a ^^g e of 4 . 16 million, tip from 3.9 million in 1997, unfortunately," Mr. Donges said. Juergen Stark, state secretary at the Finance 

1996, in creas ing tire unemployment rate to 11 The opposition Social Democrats said the Ministry and a hard-liner on monetary union, 
percent from 10.3 percent. statement showed unfounded optimism. said some aspirants should forsake the 

a ^^g e of 4 . 16 million, up from 3.9 million in 1997, unfortunately," Mr. Donges said. 
1996, in creas ing tire unemployment rate to 11 The opposition Social Democrats sail 
percent from 10.3 percent statement showed unfounded optimism. 

‘‘Employment at the emlofthe year in both “Indebtedness has gone up 20 percen 

the East and West will be higher than at the end jobless numbers have risen; the optimism 
of 1996, and the unemployment lower," Mr. expressed by the 1997 annual economic re- 
Rexrodt said. The revised outlook now sees a port is unfounded,” Ernst Schwanhold. the 
budget deficit of 2.9 percent of gross domestic Social Democrat spokesman said in a radio 

product, up from an earlier forecast of 23 
percent and precariously close to the 3 percent 
level required to join foe European Union's 
planned single currency. 

The job-market turnaround should come in 

itement showed unfounded optimism. said some aspirants should forsake the 
•‘Indebtedness has gone up 20 percent, the prestige of joining the economic and monetary 
iless numbers have risen; the optimism union at the outset and should watch from the 
expressed by the 1997 annual economic re- sidelines until they were ready to join, 
port is unfounded," Ernst Schwanhold. the “There are members whose economic 
Social Democrat spokesman said in a radio structures are not yet well enough prepared to 
broadcast. part," Mr. Stark said at a conference of 

Because tax reform does not take effect German newspaper editors near the capital 
until 1999, “nothing happens for two years," Even some countries that qualify on paper 
he charged. “We need a dynamism in the “would be well advised to maintain exchange- 
economy now.” rate flexibility for a certain period,” he said. 

Amsterdam ‘ 
Brussels ' ; 

Oado. ■ 
London ' - 

Paris r 

Zorich- -. • . 

Source: Tetekvrs 




Stock Martel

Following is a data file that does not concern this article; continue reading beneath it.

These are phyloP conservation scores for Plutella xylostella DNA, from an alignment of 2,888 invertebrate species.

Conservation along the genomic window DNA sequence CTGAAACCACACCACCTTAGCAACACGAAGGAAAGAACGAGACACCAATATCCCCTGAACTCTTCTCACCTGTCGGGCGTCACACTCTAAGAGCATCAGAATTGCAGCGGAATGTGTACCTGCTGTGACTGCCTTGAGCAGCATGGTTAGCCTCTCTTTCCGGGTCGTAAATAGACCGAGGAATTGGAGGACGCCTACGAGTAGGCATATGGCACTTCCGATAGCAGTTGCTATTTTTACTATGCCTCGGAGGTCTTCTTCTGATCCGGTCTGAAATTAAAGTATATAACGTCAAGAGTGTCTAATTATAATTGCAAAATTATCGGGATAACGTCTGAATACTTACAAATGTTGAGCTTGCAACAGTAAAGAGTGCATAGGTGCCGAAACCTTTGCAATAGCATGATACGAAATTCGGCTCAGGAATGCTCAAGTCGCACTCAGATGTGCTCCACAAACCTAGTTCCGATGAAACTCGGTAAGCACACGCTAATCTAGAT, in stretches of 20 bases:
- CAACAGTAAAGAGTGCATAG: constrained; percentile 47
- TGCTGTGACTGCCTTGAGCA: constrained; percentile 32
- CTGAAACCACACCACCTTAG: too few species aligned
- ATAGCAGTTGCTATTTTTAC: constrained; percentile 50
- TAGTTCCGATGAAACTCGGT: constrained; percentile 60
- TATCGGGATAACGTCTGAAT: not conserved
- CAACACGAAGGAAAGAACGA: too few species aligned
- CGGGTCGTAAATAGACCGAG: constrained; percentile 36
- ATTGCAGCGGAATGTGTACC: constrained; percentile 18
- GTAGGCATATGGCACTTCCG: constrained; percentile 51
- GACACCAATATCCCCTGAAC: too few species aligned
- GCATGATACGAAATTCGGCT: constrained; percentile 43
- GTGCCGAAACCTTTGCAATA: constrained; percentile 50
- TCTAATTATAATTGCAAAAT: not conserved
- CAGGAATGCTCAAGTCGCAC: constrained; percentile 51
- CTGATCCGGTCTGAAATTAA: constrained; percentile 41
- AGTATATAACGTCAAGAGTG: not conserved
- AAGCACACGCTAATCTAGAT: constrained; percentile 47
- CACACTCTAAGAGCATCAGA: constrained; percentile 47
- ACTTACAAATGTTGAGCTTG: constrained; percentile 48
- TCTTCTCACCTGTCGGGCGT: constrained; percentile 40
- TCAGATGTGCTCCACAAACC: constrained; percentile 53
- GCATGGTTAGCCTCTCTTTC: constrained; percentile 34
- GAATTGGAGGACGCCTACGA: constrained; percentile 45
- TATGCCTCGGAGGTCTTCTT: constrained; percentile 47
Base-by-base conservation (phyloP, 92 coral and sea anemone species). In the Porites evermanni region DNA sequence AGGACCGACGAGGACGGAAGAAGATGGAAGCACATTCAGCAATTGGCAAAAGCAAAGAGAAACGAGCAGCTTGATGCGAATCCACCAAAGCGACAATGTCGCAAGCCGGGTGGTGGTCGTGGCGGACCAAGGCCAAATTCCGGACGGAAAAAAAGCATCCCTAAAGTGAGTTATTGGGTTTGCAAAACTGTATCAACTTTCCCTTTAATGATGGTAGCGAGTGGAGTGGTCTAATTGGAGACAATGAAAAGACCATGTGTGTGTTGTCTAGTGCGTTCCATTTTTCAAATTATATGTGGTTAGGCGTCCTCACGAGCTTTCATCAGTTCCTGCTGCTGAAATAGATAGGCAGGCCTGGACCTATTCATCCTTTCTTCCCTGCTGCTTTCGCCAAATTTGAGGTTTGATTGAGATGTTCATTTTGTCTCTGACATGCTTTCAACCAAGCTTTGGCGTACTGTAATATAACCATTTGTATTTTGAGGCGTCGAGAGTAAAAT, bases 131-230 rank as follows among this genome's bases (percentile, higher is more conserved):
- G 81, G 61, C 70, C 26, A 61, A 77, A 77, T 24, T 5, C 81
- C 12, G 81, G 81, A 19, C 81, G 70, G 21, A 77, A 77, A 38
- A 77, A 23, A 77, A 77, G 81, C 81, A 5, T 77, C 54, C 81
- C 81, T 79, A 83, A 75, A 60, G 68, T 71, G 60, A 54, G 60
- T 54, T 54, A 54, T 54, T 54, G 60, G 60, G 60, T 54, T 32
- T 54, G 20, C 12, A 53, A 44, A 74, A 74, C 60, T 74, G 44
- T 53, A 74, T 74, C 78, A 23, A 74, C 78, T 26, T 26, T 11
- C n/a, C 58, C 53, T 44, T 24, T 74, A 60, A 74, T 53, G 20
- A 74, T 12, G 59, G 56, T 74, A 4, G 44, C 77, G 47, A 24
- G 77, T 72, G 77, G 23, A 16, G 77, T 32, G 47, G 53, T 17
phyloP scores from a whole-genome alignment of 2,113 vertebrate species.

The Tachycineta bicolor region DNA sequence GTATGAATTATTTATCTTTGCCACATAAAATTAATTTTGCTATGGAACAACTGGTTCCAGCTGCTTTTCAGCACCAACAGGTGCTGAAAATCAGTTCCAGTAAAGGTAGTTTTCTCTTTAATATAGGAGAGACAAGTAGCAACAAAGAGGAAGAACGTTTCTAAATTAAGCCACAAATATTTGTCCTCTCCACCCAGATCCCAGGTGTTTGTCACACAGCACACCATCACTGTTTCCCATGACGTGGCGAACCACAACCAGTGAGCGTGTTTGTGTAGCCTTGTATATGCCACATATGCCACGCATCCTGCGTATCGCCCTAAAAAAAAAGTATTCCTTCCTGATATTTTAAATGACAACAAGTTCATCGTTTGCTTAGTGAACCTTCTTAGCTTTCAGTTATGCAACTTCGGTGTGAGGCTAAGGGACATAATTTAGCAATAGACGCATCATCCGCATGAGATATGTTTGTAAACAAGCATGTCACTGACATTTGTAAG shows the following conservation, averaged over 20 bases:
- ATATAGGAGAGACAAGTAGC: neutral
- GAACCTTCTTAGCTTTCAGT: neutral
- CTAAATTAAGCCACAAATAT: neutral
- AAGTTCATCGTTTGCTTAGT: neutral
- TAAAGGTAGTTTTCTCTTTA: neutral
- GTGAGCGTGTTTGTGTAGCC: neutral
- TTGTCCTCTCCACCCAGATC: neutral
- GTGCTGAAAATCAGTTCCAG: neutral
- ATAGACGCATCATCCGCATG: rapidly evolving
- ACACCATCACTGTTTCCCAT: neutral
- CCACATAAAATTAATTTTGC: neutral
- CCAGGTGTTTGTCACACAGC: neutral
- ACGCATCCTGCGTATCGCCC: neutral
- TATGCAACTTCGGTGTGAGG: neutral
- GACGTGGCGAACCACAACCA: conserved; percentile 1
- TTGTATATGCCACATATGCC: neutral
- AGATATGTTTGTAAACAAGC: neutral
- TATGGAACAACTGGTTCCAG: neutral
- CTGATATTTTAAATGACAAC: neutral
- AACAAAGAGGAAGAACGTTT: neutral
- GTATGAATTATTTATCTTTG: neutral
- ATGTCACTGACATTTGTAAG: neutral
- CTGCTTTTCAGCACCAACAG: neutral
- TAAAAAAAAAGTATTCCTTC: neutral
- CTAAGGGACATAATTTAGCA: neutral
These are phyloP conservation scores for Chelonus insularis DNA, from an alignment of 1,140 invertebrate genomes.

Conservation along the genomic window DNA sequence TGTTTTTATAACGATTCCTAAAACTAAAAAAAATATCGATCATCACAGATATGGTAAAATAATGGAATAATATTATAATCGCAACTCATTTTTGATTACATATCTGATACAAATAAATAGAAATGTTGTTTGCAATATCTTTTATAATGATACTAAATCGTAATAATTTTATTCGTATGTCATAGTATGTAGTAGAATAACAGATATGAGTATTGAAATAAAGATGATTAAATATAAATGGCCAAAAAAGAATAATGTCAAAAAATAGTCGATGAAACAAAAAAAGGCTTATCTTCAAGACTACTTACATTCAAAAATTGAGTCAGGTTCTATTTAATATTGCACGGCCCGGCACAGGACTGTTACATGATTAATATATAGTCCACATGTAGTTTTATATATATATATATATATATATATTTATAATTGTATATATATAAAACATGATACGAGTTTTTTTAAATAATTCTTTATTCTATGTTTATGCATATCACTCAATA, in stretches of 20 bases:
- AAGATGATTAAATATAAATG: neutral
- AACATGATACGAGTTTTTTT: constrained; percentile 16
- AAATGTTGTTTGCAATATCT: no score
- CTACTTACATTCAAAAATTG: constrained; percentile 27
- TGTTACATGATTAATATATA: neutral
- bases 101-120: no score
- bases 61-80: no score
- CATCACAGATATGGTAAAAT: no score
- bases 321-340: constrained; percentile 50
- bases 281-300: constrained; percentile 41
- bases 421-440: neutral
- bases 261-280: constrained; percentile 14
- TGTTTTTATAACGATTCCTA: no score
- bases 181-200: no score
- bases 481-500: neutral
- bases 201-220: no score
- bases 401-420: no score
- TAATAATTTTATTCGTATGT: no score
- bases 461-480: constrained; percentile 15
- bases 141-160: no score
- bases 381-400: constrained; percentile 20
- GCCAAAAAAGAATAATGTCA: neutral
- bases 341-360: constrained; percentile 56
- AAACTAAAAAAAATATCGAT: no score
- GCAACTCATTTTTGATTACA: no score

HEX General 
OBX ' 
FTSE 100 
.Stock Exchange 



1997 1996 1997 ' 

Tuesday Prev. % 

Close Close Change 

683.18 682.48 +0.10 

2,050.44 2,043.99 +0-32 
2£8&33 2,994.53 -0.17 
505.24 503.87 +0.27 

2,735.99 2,707.23 +1-06 
57334 571,67 +0.4Q 

A237.40 4*812.00 +0.60 
46847 4S&20 +1.80 

12*480-00 12.379.00 +0.82 
2,482.75 2,435.17 +1.95 
&79&6S 2,678.31 +1.07 
1,172.94 1.17&21 -0.19 
2»67&J67 2,642^1 +1.29 

lMrmjiH<ni] Herald Tnhonr 

Siemens Profit Drops 
As Chip Prices Falter 

A Mitsubishi Debut, Italian Style 

Japanese Firm and Pirunfarina to Make Sport-Utility Car 

Bloomberg News 

MUNICH — Siemens AG said 
Tuesday that net profit in its first 
quarter fell 5 percent despite a jump 
in new orders and improved do- 
mestic sales. 

Siemens, Germany’s largest elec- 
tronics and engineering company, 
said net income for the quarter that 
ended Dec. 31 fell to 478 million 
Deutsche marks (,$290 million) 
from 503 million DM because of 
declining prices for memory chips. 
Although Siemens shares closed at 
78.78 DM. up 0.20, large investors 
say the company has not done 
enough to increase profit 

“We underweight the shares and 
will continue to underweight them 
because of the low earnings.” said 
Peter Roemer, a fund manager at 
The Germany Fund. 

“The company hasn't done 
enough restructuring to compete in- 

But another analyst. Piene Drach 
of Independent Researdi, said the 22 
percent jump in new orders and bet- 

ter- th an-expected 6 percent increase 
in domestic sales in the latest quarter 
offered hope for a turnaround, 

New orders in the first quarter- 
rose to 27 billion DM from 222 
billion DM. Sales improved to 20.9 
billion DM from 19.7 billion DM. 
International sales were also im- 
proved, in part by a stronger dollar, 
Siemens sard. 

■ German Bank Dividends 

Deutsche Bank AG and Com- 
merzbank AG, two of Germany’s 
largest commercial banks, an- 
nounced separately that they would 
keep their 1996 dividends un- 
changed, news agencies reported 
from Frankfurt. 

Deutsche Bank, die country’s 
largest, said it would pay a regular 
dividend of 1.85 DM a share. Com- 
merzbank announced a dividend of 
1.35 DM a share. 

Commerzbank shares feD 1.40 
DM to 42.40; Deutsche Bank shares